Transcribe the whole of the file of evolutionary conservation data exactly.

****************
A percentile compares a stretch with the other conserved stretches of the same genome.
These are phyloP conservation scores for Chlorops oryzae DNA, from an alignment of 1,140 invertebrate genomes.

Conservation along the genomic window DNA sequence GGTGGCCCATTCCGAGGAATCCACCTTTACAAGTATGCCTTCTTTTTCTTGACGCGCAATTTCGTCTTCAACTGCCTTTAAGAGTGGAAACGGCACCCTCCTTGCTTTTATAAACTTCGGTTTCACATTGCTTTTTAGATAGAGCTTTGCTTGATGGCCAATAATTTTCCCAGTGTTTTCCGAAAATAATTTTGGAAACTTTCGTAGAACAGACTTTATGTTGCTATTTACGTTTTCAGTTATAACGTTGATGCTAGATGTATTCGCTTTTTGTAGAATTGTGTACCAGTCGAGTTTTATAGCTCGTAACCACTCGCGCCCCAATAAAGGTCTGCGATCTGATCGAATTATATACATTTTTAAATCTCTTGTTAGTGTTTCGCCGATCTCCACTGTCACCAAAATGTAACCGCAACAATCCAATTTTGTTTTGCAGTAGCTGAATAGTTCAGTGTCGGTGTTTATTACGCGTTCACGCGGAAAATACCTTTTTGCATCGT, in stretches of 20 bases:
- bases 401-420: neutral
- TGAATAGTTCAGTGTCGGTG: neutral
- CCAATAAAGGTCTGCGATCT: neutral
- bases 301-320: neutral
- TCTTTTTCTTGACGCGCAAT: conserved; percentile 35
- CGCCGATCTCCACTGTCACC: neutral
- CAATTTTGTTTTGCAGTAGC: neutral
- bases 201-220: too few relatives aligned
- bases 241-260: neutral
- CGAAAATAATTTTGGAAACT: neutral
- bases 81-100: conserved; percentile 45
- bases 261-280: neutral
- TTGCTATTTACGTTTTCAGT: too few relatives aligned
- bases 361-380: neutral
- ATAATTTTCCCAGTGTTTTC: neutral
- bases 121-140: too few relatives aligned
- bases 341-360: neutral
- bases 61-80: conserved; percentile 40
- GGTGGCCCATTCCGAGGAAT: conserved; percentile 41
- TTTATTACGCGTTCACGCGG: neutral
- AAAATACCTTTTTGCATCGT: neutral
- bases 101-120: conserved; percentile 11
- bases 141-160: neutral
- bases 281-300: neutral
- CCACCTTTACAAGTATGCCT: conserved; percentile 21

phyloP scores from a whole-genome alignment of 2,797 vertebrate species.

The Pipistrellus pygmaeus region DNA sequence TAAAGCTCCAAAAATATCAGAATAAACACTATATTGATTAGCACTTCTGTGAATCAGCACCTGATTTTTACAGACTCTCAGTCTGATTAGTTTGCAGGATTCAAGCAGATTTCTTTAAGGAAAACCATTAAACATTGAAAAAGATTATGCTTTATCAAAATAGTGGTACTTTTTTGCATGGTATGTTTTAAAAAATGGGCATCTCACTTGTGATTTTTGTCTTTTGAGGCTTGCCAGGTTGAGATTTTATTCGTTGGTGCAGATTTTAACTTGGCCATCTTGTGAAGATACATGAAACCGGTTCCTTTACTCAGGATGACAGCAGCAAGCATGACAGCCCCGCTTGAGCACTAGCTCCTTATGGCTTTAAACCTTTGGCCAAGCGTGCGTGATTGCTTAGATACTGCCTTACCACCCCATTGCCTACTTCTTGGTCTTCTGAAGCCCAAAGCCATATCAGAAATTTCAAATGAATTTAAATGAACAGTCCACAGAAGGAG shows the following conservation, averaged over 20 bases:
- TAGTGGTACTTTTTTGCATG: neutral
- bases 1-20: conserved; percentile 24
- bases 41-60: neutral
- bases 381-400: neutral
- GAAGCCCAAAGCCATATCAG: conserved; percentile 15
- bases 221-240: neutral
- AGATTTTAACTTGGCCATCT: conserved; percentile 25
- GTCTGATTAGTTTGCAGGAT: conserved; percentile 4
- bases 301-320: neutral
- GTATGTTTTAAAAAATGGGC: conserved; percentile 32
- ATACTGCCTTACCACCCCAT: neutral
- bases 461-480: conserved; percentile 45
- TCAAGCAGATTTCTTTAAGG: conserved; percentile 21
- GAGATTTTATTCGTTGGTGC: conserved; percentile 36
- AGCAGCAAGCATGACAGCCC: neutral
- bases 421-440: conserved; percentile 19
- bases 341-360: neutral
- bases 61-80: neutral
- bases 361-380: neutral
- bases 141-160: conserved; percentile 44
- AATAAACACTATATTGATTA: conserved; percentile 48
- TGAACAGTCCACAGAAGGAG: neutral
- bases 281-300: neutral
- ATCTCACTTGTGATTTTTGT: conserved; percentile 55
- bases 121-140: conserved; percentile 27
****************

A percentile compares a stretch with the other conserved stretches of the same genome.
These are phyloP conservation scores for Chlorops oryzae DNA, from an alignment of 1,140 invertebrate genomes.

Conservation along the genomic window DNA sequence GGTGGCCCATTCCGAGGAATCCACCTTTACAAGTATGCCTTCTTTTTCTTGACGCGCAATTTCGTCTTCAACTGCCTTTAAGAGTGGAAACGGCACCCTCCTTGCTTTTATAAACTTCGGTTTCACATTGCTTTTTAGATAGAGCTTTGCTTGATGGCCAATAATTTTCCCAGTGTTTTCCGAAAATAATTTTGGAAACTTTCGTAGAACAGACTTTATGTTGCTATTTACGTTTTCAGTTATAACGTTGATGCTAGATGTATTCGCTTTTTGTAGAATTGTGTACCAGTCGAGTTTTATAGCTCGTAACCACTCGCGCCCCAATAAAGGTCTGCGATCTGATCGAATTATATACATTTTTAAATCTCTTGTTAGTGTTTCGCCGATCTCCACTGTCACCAAAATGTAACCGCAACAATCCAATTTTGTTTTGCAGTAGCTGAATAGTTCAGTGTCGGTGTTTATTACGCGTTCACGCGGAAAATACCTTTTTGCATCGT, in stretches of 20 bases:
- bases 401-420: neutral
- TGAATAGTTCAGTGTCGGTG: neutral
- CCAATAAAGGTCTGCGATCT: neutral
- bases 301-320: neutral
- TCTTTTTCTTGACGCGCAAT: conserved; percentile 35
- CGCCGATCTCCACTGTCACC: neutral
- CAATTTTGTTTTGCAGTAGC: neutral
- bases 201-220: too few relatives aligned
- bases 241-260: neutral
- CGAAAATAATTTTGGAAACT: neutral
- bases 81-100: conserved; percentile 45
- bases 261-280: neutral
- TTGCTATTTACGTTTTCAGT: too few relatives aligned
- bases 361-380: neutral
- ATAATTTTCCCAGTGTTTTC: neutral
- bases 121-140: too few relatives aligned
- bases 341-360: neutral
- bases 61-80: conserved; percentile 40
- GGTGGCCCATTCCGAGGAAT: conserved; percentile 41
- TTTATTACGCGTTCACGCGG: neutral
- AAAATACCTTTTTGCATCGT: neutral
- bases 101-120: conserved; percentile 11
- bases 141-160: neutral
- bases 281-300: neutral
- CCACCTTTACAAGTATGCCT: conserved; percentile 21

phyloP scores from a whole-genome alignment of 2,797 vertebrate species.

The Pipistrellus pygmaeus region DNA sequence TAAAGCTCCAAAAATATCAGAATAAACACTATATTGATTAGCACTTCTGTGAATCAGCACCTGATTTTTACAGACTCTCAGTCTGATTAGTTTGCAGGATTCAAGCAGATTTCTTTAAGGAAAACCATTAAACATTGAAAAAGATTATGCTTTATCAAAATAGTGGTACTTTTTTGCATGGTATGTTTTAAAAAATGGGCATCTCACTTGTGATTTTTGTCTTTTGAGGCTTGCCAGGTTGAGATTTTATTCGTTGGTGCAGATTTTAACTTGGCCATCTTGTGAAGATACATGAAACCGGTTCCTTTACTCAGGATGACAGCAGCAAGCATGACAGCCCCGCTTGAGCACTAGCTCCTTATGGCTTTAAACCTTTGGCCAAGCGTGCGTGATTGCTTAGATACTGCCTTACCACCCCATTGCCTACTTCTTGGTCTTCTGAAGCCCAAAGCCATATCAGAAATTTCAAATGAATTTAAATGAACAGTCCACAGAAGGAG shows the following conservation, averaged over 20 bases:
- TAGTGGTACTTTTTTGCATG: neutral
- bases 1-20: conserved; percentile 24
- bases 41-60: neutral
- bases 381-400: neutral
- GAAGCCCAAAGCCATATCAG: conserved; percentile 15
- bases 221-240: neutral
- AGATTTTAACTTGGCCATCT: conserved; percentile 25
- GTCTGATTAGTTTGCAGGAT: conserved; percentile 4
- bases 301-320: neutral
- GTATGTTTTAAAAAATGGGC: conserved; percentile 32
- ATACTGCCTTACCACCCCAT: neutral
- bases 461-480: conserved; percentile 45
- TCAAGCAGATTTCTTTAAGG: conserved; percentile 21
- GAGATTTTATTCGTTGGTGC: conserved; percentile 36
- AGCAGCAAGCATGACAGCCC: neutral
- bases 421-440: conserved; percentile 19
- bases 341-360: neutral
- bases 61-80: neutral
- bases 361-380: neutral
- bases 141-160: conserved; percentile 44
- AATAAACACTATATTGATTA: conserved; percentile 48
- TGAACAGTCCACAGAAGGAG: neutral
- bases 281-300: neutral
- ATCTCACTTGTGATTTTTGT: conserved; percentile 55
- bases 121-140: conserved; percentile 27